Mary Branscombe (marypcb) wrote,
Mary Branscombe

Beware of a moving gangplank

The Airport Express is clean, efficient and reveals the boggling culture mix of Hong Kong. As we pass the waterfront there's a junk and then huge tall, densely packed apartment blocks towering up like a Sheckley or Ballard novel made concrete. I'm tired enough to feel the culture shock that curiosity usually insulates me from. Tugboats pulling derricks, cruise ships, a 2km tunnel, more and more buildings. The train connects to the shuttle which takes us to the hotel where the room isn't quite ready - it is still 9am - and Simon walks in the park while I doze on a sofa. When I actually drop off, with a pashmina over my knee against the fierce air conditioning, looking like a street person, the concierge apologetically says 'here in the hotel it is not permitted to sleep'. But with me littering up the lounge the room is ready a few minutes later :) So we tumble into bed for a couple of hours.

Simon remembers the way to Times Square through the fruit market (which also sells fish, underware, hair clips &etc) but not which of the umpteen restaurants he had dim sum in so I pick the one with the nicest lamps which looks familiar. As I don't read any chinese at all, it will be known as The First One Off The Escalator on floor 9. Nice dim sum and a fascinating hierarchy of the waiter who brings the food (in a white uniform) and the black clad waiter who puts it on the table. When we sit down, three waiters swoop down to clear the extra settings, bring menus and offer tea. Damp flannels rather than napkins on the table - very handy.

Then down into the bowels of the MTR. The train indicators are excellent on the train itself. The Airport Express lights up the route in blue so you can see how far between stations you and flashes the next station. The MTR shows all the lines at eye level in the carriage, with the next station flashing, a light for exit this side or exit other side and a light to show which direction the train is going in. Plus when you get to a station that's an interchange the whole line it's connected to flashes. Nifty. The advertising is an odd mix of utter consumerism, cheesy panto adds and earnest through worthy charity ads.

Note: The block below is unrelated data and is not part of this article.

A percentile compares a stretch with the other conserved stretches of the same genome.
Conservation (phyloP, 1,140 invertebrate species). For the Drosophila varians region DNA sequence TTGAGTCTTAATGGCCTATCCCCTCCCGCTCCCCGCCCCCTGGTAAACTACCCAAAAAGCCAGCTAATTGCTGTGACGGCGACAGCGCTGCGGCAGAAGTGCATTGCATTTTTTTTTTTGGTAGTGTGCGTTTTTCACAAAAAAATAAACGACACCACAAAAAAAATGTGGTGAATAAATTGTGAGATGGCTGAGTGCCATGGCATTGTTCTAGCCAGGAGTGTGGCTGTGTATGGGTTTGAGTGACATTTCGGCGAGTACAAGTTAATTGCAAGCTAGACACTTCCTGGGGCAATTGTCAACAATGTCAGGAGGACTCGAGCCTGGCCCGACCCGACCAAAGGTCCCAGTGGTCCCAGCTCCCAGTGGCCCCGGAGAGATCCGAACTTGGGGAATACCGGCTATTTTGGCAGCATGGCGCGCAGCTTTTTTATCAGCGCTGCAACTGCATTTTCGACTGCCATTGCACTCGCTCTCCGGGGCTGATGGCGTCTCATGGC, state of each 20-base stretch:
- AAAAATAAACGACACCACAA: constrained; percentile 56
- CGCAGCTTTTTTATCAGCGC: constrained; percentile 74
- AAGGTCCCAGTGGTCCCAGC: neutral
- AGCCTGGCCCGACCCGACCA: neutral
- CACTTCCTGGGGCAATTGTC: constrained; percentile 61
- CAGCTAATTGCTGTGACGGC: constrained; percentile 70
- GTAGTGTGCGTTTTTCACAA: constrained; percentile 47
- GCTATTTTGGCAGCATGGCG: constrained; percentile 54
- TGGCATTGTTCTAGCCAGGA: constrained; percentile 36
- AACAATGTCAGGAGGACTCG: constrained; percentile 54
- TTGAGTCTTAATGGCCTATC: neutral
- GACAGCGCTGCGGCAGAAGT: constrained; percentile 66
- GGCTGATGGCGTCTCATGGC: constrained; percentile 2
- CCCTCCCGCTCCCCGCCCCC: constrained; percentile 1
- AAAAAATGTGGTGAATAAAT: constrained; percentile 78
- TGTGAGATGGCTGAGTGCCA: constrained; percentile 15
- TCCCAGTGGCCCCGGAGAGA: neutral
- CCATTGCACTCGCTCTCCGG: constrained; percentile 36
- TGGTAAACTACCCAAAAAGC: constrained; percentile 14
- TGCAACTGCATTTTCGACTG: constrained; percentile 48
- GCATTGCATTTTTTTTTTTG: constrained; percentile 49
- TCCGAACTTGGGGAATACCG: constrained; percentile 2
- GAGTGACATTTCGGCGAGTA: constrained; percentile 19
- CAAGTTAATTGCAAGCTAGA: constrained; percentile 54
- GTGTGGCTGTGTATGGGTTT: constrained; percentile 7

We took the Star ferry across to Kowloon. Speedy wooden ferries that take 8 minutes on this short route - remind me a lot of the Mersey ferries. Walked on the viewing platform gazing at the skyscrapers and tugs, derricks, ferries, junks and the rest of the boats busily sailing by. With the local police station in a metal container, derricks that whole families live on and a post industrial mix of old, new and repurposed it feels like the background to a slipstream novel. (Cyberpunk says Simon but to me it's a slew of familiar worlds grown strange and unfamiliar elements that feel right at home. The out of place but close at hand - anyone remember The Chinese Detective? Far away is close at hand in dreams of elsewhen. )

Nathan Street might be best by night with the neon glow: by day the touts for tailors, cameras, copy watches, foot massage and the rest are overwhelming. We ducked into Kowloon park by the mosque and watched parrots and butterflies swooping over a fountain. Back at the Star ferry terminal we grabbed a mandarin lemon tea and watched the sun paint a golden path across the water, gilding fishing lines hanging from the pier.

The bus up to the Peak Tram goes 'every ten or twenty minutes' ie when the driver feels like it. A long queue for the tram and a wax Jackie Chan at the ticket office. The tram is a funicular - very like the Wellington cable car even to the colour! - but steeper. Especially when it stops at a station and you're hanging there at 45 degrees or more. Great views as the tram pulls to the top and after six rounds of walking past souvenir shops (cheap tat is cheap and not that tatty in many of them), passing a globe of shiny coloured lights they're still building we were up on the viewing deck watching the city light up. The Centre, Simon's favourite building - and now mine - cycles colours up the side - red to yellow to purple to blue to green to purple to red.

Mango and pear juice from the juice bar with the fruit train - a ceiling level train pulling along a caboose of fruit - then more view gazing. Balloons bob and tug at their strings in the wind. Dinner at the Peak Lookout in the garden - warm, windy, scenic. Pretty with the lights, huge with the portions.

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